Next, we evaluated the distribution of Gαi1 in the various cellular fractions (cytoplasmic, cytoskeletal, membrane and nuclear) before and after treatment with taxol in the 2008, 2008/13/4 and 2008/17/4 cells. As shown in Fig. 6, expression of Gαi1 was significantly higher in the whole cell lysates of untreated 2008/13/4 and 2008/17/4 cells compared to 2008 cells. Treatment with taxol did not affect the levels of Gαi1 in the 2008/13/4 whole cell lysate, however a significant decrease in Gαi1 levels was observed in the whole cell lysate obtained from 2008 and 2008/17/4 cells treated with taxol for 24 hr. Very low to negligible levels of Gαi1 were observed in the membrane fraction from each cell line (data not shown) and treatment with taxol did not increase the Gαi1 levels in the membrane fraction. Localization of Gαi1 in the nuclear fraction was not observed in any cell lines (data not shown). Similar to results obtained earlier (Fig. 5), association of Gαi1 with the microtubules was not observed at any time (before or after taxol treatment) in the 2008 cells. In contrast, a time-dependent increase in the partitioning of Gαi1 to the cytoskeletal fractions was observed in the 2008/13/4 cells. In case of the 2008/17/4 cells, a significant fraction of Gαi1 was already associated with the microtubules in the untreated cells, which was not affected by taxol treatment. When we evaluated the localization of Gαi1 in the cytoplasmic fraction in untreated and taxol- treated cells, we observed that levels of soluble Gαi1 in untreated 2008 and 2008/13/4 cells were similar, while very low levels of soluble Gαi1 were observed in the 2008/17/4 cells. The latter could be due to increased association of Gαi1 and microtubules in the untreated 2008/17/4 cells. Treatment with taxol for 24 hr decreased the levels of soluble Gαi1 in all the cell lines. Based on these observations and those reported in Fig. 4 (in-situ immunolocalization using confocal microscopy) we hypothesize that while decrease in the levels of cytoplasmic Gαi1 in the 2008 cells could be a direct result of increased degradation of the protein, decrease in the soluble Gαi1 in response to taxol in the 2008/13/4 cells and possibly 2008/17/4 cells is due to an increased partitioning of the Gαi1 from the cytoplasmic fraction to the cytoskeletal fraction.
We next determined whether the differential partitioning of Gαi1 to the microtubule fraction in the taxol-resistant cells was drug-specific (Figure 7). We treated the parental and taxol-resistant (2008/13/4) cells with vincristine and assessed the levels of Gαi1 in the whole cell lysate and in the cytoskeletal fraction. Vincristine was utilized because it is (like taxol) an antimitotic anticancer drug, however unlike taxol, vincristine induces depolymerization of the microtubules. Vincristine (50 nM) decreased the level of Gαi1 in the 2008 whole cell lysate (Figure 7, lane 2) without affecting the total levels in the 2008/13/4 cells (Figure 7, lane 4). Further, in contrast to the observation made with taxol, treatment of 2008 (50 nM) and 2008/13/4 (5 μM) cells with vincristine decreased the association of Gαi1 with the cytoskeletal fraction (Figure 7, lanes 6 and 8, respectively). These results suggest that the differential partitioning of Gαi1 to the microtubule fraction observed in the taxol-treated drug-resistant cells is indeed drug-specific providing further evidence that Gαi1 may be involved in inhibiting the taxol-induced suppression of microtubule dynamics.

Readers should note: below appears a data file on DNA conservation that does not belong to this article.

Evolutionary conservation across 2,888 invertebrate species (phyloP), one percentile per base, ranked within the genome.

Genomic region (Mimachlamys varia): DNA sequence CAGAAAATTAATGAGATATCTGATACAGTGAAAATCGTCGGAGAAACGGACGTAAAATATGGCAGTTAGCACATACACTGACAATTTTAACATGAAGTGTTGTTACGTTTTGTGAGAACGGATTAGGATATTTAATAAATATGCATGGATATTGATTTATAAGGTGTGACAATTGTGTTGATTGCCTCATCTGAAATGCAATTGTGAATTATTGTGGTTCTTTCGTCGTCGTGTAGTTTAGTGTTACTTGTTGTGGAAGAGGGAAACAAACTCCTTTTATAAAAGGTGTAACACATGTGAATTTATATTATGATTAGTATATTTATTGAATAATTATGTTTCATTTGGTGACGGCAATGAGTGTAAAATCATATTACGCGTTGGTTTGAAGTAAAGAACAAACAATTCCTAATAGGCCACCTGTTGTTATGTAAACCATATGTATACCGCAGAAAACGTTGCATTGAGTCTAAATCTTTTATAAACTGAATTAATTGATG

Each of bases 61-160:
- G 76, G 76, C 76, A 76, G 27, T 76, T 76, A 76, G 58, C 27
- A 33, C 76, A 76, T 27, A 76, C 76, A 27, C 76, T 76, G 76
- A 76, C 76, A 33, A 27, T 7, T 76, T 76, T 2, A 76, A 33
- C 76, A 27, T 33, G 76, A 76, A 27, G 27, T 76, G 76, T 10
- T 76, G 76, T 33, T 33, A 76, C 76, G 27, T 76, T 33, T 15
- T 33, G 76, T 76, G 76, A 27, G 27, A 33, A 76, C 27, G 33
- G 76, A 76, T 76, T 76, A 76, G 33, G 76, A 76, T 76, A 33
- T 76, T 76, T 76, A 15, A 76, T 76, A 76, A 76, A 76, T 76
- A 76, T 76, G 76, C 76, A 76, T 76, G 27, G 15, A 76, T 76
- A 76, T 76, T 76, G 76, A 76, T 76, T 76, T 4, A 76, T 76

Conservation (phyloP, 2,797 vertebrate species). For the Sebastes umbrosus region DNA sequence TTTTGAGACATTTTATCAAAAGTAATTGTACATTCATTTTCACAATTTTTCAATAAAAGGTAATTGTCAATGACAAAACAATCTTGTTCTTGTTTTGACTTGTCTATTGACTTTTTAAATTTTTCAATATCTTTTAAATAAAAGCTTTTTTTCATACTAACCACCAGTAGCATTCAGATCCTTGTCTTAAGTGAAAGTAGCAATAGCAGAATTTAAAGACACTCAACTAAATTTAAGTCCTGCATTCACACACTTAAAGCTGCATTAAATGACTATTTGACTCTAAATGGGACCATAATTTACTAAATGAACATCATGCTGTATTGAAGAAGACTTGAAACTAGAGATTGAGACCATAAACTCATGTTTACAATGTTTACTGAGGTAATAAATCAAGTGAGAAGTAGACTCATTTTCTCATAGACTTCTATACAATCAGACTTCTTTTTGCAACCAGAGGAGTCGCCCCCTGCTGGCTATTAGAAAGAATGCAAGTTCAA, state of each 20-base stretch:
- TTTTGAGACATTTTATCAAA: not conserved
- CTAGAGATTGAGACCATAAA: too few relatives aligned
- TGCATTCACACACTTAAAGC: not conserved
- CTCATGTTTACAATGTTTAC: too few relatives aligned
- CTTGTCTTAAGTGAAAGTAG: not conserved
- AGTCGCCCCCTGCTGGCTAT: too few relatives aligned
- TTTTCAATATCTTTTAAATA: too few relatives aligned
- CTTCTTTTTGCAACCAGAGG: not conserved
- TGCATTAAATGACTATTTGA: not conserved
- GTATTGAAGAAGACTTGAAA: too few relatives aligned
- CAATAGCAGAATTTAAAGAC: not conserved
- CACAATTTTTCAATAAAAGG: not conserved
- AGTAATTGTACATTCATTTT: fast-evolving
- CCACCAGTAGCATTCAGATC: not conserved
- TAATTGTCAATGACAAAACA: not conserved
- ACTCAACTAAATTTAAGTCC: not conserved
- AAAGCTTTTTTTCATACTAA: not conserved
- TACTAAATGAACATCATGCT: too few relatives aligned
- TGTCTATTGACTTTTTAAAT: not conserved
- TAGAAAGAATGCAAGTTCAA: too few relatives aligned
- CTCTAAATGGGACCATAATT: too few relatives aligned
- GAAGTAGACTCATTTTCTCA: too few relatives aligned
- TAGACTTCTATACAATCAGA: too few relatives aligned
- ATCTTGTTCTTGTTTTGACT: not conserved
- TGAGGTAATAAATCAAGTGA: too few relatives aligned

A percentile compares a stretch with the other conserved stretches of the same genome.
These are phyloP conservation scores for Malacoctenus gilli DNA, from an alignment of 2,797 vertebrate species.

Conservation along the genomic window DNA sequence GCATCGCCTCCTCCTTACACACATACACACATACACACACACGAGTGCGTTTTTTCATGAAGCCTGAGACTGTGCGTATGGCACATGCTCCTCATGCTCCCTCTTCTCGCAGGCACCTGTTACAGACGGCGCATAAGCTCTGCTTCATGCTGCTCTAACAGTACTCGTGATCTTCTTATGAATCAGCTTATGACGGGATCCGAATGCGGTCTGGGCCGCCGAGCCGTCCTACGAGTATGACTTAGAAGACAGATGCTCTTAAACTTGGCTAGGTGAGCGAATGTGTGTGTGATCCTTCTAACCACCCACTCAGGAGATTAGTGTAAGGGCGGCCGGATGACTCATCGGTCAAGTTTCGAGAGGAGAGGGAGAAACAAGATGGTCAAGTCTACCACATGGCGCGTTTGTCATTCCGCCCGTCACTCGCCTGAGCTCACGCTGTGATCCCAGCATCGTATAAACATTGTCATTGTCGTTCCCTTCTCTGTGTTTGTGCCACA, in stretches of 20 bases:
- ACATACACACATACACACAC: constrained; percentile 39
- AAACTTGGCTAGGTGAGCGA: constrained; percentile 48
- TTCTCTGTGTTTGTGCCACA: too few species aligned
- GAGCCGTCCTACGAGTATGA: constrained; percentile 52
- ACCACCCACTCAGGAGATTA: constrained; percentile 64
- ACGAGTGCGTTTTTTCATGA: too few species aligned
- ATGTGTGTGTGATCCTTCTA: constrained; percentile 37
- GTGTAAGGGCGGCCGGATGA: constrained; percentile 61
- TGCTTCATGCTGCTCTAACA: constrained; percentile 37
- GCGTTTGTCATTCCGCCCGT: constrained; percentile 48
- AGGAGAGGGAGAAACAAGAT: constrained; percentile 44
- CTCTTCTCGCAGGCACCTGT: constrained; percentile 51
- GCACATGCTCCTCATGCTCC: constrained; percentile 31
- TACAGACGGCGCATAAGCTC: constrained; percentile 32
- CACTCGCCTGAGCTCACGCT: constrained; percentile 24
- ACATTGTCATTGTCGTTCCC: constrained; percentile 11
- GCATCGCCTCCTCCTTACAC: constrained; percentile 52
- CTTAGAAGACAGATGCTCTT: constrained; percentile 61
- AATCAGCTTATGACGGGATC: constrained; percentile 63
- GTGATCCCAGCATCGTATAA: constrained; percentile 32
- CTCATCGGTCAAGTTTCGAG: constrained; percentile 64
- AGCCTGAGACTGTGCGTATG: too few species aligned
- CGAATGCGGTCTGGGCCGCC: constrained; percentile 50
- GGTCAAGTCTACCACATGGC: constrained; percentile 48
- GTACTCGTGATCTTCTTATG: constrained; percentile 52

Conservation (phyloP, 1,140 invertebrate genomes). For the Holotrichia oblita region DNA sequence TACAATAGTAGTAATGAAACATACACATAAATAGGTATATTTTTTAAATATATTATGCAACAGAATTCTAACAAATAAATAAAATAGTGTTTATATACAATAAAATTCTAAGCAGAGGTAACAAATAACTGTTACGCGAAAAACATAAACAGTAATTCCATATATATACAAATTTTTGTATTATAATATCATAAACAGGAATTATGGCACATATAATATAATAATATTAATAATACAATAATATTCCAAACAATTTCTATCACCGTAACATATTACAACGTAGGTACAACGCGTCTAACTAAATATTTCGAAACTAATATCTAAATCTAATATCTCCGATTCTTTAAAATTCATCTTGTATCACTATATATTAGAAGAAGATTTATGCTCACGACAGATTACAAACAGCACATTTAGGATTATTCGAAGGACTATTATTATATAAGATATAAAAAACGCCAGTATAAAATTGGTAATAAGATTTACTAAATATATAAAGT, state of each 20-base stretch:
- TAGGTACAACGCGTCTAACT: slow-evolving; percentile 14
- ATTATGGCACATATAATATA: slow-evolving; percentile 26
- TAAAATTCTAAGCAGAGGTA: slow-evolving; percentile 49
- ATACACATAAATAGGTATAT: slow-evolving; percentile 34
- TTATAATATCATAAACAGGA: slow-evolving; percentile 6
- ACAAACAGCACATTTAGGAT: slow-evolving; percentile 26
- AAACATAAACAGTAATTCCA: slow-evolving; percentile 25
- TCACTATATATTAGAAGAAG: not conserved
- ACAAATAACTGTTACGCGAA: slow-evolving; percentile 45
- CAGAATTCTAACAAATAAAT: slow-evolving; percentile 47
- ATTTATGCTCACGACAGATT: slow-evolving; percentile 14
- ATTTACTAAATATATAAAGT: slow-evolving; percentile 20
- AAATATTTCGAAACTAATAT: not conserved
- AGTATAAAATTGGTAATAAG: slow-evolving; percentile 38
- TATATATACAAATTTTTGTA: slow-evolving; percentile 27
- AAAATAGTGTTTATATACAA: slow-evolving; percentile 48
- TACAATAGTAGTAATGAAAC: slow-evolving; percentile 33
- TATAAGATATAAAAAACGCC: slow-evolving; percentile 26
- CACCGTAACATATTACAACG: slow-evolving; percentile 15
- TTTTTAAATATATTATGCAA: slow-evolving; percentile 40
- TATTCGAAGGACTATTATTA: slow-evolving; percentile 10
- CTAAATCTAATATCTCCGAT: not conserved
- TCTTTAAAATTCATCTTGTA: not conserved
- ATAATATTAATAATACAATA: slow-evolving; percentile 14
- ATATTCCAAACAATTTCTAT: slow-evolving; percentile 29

Heterotrimeric G proteins transduce signals by virtue of their localization in close juxtaposition with the G-protein coupled receptors on the cytoplasmic side of the plasma membrane . Activated receptors induce exchange of GDP for GTP on the Gα subunit and thus mediate the dissociation of Gα and βγ-subunits . Dissociated Gαi1 decreases cAMP levels (due to inhibition of adenylate cyclase) and thus suppresses the cAMP-dependent PKA pathway. However, in the present study despite increased expression of Gαi1, under basal conditions and in the presence of taxol, intracellular cAMP levels as well as the PKA activity was higher in the taxol-resistant cells (Figs. 2 and 3) compared to the parental cells and >95% of the Gαi1 displayed intracellular localization (either in the cytoplasmic and/or in the cytoskeletal fraction; Fig. 4, 5, 6) in the parental and taxol-resistant cells. Furthermore, treatment with taxol induced a differential partitioning of Gαi1 in the cytoskeletal fraction specifically in the 2008/13/4 and 2008/17/4 cells.